Oil prices slide almost three dollars
Oil prices slumped on Monday, hit by renewed concerns over European debt and weak Chinese output data, while the market waited to see if a new volcanic ash cloud would hit demand for aircraft fuel.
New York's main contract, light sweet crude for delivery in July, shed $2.48 to $97.62 a barrel.
Brent North Sea crude for July sank $2.62 to $109.77 a barrel in early London trade.
"Continued and growing concerns for the European debt situation as well as a disappointing China (manufacturing data)... are the main driver" for prices at the start of the week, said Bjarne Schieldrop, a senior commodities analyst at Swedish financial group SEB.
Chinese manufacturing eased to a 10-month low in May, preliminary HSBC data showed on Monday, fuelling fears of a slowdown in the world's number two economy.
The HSBC China Purchasing Managers Index (PMI) slipped to 51.1 last month -- the lowest since July 2010 -- from a final reading of 51.8 in April, the bank said in a statement.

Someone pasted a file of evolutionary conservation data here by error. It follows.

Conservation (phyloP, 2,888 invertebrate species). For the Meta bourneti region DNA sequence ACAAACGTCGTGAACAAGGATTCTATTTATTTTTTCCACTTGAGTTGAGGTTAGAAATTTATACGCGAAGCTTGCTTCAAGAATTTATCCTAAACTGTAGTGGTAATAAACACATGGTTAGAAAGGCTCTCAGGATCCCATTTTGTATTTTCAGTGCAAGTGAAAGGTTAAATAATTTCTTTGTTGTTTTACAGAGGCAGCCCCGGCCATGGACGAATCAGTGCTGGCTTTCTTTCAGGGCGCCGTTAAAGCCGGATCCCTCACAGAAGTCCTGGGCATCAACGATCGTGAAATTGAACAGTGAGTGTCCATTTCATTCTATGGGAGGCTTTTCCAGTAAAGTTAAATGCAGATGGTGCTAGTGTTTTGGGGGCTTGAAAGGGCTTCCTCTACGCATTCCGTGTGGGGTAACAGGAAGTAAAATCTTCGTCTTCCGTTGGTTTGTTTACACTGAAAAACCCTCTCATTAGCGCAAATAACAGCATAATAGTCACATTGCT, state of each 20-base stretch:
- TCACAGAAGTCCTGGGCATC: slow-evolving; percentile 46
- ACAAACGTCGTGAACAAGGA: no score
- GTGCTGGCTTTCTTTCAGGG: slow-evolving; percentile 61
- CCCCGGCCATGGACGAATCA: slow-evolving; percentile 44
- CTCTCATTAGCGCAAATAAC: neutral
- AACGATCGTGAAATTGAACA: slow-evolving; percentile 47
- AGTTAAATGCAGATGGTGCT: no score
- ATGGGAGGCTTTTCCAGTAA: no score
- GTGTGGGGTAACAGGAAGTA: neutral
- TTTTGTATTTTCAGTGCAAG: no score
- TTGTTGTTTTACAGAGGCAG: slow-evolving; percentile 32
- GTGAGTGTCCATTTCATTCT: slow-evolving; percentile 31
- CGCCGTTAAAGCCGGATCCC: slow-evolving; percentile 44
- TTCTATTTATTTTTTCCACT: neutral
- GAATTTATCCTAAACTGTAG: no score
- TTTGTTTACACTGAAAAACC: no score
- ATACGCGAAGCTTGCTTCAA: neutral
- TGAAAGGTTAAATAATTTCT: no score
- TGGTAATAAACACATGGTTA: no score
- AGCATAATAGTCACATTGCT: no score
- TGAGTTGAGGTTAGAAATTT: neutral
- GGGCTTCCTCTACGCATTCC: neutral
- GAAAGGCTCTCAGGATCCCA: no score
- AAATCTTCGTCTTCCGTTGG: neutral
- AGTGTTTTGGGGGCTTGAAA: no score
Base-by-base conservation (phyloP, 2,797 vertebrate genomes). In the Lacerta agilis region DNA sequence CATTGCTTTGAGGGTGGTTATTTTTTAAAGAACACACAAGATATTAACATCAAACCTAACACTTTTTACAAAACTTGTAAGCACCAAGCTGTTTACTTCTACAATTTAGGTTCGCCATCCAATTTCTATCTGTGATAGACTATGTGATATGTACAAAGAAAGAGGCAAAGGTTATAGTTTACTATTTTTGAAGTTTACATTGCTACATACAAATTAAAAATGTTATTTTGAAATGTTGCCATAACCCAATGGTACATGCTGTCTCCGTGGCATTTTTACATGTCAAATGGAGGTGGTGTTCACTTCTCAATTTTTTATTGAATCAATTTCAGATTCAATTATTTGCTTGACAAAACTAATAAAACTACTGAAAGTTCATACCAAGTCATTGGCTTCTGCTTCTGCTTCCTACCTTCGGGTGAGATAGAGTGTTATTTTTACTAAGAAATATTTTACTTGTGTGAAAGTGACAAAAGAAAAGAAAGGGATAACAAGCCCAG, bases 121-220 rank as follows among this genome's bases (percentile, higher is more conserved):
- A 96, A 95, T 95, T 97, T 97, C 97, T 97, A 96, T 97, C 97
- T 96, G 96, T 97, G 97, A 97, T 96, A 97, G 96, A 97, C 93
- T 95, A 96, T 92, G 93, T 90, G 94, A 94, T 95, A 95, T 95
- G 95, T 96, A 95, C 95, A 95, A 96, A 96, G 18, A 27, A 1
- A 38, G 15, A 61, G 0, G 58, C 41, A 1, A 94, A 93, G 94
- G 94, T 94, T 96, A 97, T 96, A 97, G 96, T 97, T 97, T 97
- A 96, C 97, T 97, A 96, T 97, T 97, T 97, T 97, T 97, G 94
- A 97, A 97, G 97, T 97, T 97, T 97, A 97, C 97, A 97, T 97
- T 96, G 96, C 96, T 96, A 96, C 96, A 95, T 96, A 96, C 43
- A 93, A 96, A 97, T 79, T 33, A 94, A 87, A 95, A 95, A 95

A reading above 50 indicates the sector is expanding while a reading below 50 indicates contraction.
Elsewhere on Monday, the dollar firmed against the euro after Greece's credit rating was slashed, renewing fears over the eurozone debt crisis.
Fitch Ratings had on Friday lowered Greece's credit ratings by three notches, citing its growing problems in getting its public finances in order.
A stronger greenback makes dollar-denominated crude futures more expensive for holders of other currencies, impacting demand for oil.
Demand for jet fuel could meanwhile be hit after ash from an Icelandic volcano threatened to shut European airspace. The Grimsvoetn volcano began erupting late on Saturday and was heading towards Britain and France.
It follows the eruption in April 2010 of Iceland's Eyjafjoell volcano, and whose ash caused the planet's biggest airspace shutdown since World War II with more than 100,000 flights cancelled and eight million passengers stranded.
© 2011 AFP